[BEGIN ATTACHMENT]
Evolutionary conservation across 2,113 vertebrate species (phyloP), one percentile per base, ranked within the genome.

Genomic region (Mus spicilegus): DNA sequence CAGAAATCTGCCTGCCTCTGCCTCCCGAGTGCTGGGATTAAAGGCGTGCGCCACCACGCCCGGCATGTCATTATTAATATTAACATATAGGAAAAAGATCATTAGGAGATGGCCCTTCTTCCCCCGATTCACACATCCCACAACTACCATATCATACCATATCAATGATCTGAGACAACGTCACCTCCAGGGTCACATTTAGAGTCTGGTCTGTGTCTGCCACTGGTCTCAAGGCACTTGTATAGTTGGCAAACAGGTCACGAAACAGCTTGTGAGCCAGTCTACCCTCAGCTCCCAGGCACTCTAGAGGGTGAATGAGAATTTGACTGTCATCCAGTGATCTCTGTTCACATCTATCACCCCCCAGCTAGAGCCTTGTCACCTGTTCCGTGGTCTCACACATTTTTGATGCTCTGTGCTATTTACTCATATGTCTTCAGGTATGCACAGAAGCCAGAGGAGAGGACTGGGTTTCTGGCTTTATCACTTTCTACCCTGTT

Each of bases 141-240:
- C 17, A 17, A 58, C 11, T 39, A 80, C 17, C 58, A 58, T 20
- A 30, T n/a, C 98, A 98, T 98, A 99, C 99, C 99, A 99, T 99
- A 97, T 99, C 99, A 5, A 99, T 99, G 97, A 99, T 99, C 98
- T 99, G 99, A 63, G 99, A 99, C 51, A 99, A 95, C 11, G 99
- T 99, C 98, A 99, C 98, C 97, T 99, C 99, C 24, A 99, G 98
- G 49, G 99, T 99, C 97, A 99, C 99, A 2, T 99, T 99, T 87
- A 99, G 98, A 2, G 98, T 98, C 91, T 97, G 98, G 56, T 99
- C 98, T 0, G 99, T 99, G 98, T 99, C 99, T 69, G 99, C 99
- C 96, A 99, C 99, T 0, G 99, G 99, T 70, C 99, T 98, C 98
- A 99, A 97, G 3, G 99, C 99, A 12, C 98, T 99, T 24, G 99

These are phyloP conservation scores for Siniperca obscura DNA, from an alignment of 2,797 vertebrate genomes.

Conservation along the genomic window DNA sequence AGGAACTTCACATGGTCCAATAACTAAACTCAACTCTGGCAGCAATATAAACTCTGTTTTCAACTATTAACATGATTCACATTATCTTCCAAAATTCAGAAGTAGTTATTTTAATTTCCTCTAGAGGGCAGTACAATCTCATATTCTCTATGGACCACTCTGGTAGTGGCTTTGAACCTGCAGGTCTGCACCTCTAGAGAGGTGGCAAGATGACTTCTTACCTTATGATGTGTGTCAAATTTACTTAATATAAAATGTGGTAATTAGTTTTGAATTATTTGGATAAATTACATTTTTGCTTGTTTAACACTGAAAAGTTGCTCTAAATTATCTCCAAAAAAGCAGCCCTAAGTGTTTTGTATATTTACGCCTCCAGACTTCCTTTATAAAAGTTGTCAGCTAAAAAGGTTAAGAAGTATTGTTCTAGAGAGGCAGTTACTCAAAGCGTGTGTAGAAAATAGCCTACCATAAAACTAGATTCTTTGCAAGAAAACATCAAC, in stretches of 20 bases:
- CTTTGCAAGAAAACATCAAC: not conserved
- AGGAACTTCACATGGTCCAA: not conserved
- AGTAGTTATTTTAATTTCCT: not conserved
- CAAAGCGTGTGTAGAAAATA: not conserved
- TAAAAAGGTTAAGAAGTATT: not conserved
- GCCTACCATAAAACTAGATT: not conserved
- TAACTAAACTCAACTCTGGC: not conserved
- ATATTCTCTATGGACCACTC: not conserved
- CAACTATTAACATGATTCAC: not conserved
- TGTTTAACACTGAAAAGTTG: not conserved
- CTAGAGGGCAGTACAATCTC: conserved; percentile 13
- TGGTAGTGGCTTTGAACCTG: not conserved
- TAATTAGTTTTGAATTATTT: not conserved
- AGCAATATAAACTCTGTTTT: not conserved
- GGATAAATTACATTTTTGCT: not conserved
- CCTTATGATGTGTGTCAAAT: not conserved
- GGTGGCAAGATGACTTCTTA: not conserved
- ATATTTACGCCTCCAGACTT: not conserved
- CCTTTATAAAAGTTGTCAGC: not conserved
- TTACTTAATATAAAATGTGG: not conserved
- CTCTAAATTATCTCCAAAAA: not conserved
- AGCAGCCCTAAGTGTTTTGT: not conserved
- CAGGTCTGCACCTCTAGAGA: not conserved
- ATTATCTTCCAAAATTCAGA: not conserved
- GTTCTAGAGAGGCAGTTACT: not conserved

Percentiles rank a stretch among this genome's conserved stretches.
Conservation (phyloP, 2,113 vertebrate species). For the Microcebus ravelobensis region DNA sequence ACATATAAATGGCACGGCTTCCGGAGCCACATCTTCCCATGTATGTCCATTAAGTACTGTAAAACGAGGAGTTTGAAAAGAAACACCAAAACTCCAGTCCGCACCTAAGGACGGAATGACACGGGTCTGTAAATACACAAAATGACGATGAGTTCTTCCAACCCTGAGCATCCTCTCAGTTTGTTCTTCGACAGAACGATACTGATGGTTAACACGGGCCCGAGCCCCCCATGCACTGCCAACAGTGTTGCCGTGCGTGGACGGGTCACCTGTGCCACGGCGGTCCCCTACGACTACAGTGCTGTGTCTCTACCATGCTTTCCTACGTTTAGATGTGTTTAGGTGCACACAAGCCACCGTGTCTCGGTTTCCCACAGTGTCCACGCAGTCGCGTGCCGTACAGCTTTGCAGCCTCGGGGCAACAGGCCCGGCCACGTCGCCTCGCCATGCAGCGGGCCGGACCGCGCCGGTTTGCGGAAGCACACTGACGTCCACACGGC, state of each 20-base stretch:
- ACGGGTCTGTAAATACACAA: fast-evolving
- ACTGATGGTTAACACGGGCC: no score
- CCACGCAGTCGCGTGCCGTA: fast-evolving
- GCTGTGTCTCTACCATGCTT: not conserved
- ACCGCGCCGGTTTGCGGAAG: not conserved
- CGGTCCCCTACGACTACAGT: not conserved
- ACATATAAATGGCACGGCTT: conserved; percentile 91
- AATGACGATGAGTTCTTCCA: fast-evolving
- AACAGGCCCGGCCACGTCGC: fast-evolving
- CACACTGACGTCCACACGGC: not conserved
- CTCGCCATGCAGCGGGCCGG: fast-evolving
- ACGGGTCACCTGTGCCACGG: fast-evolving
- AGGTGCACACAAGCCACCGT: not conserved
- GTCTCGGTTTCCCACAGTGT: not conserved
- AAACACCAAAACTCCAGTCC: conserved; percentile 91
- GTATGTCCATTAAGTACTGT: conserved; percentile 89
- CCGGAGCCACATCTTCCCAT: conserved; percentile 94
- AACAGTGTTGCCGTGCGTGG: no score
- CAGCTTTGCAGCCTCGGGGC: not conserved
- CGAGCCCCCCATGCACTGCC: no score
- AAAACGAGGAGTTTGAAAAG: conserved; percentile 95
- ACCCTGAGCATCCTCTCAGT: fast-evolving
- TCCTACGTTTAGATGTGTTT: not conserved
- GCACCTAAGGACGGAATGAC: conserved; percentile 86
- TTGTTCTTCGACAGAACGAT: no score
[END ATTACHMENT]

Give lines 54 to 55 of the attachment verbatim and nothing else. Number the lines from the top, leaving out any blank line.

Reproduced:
- ACGGGTCACCTGTGCCACGG: fast-evolving
- AGGTGCACACAAGCCACCGT: not conserved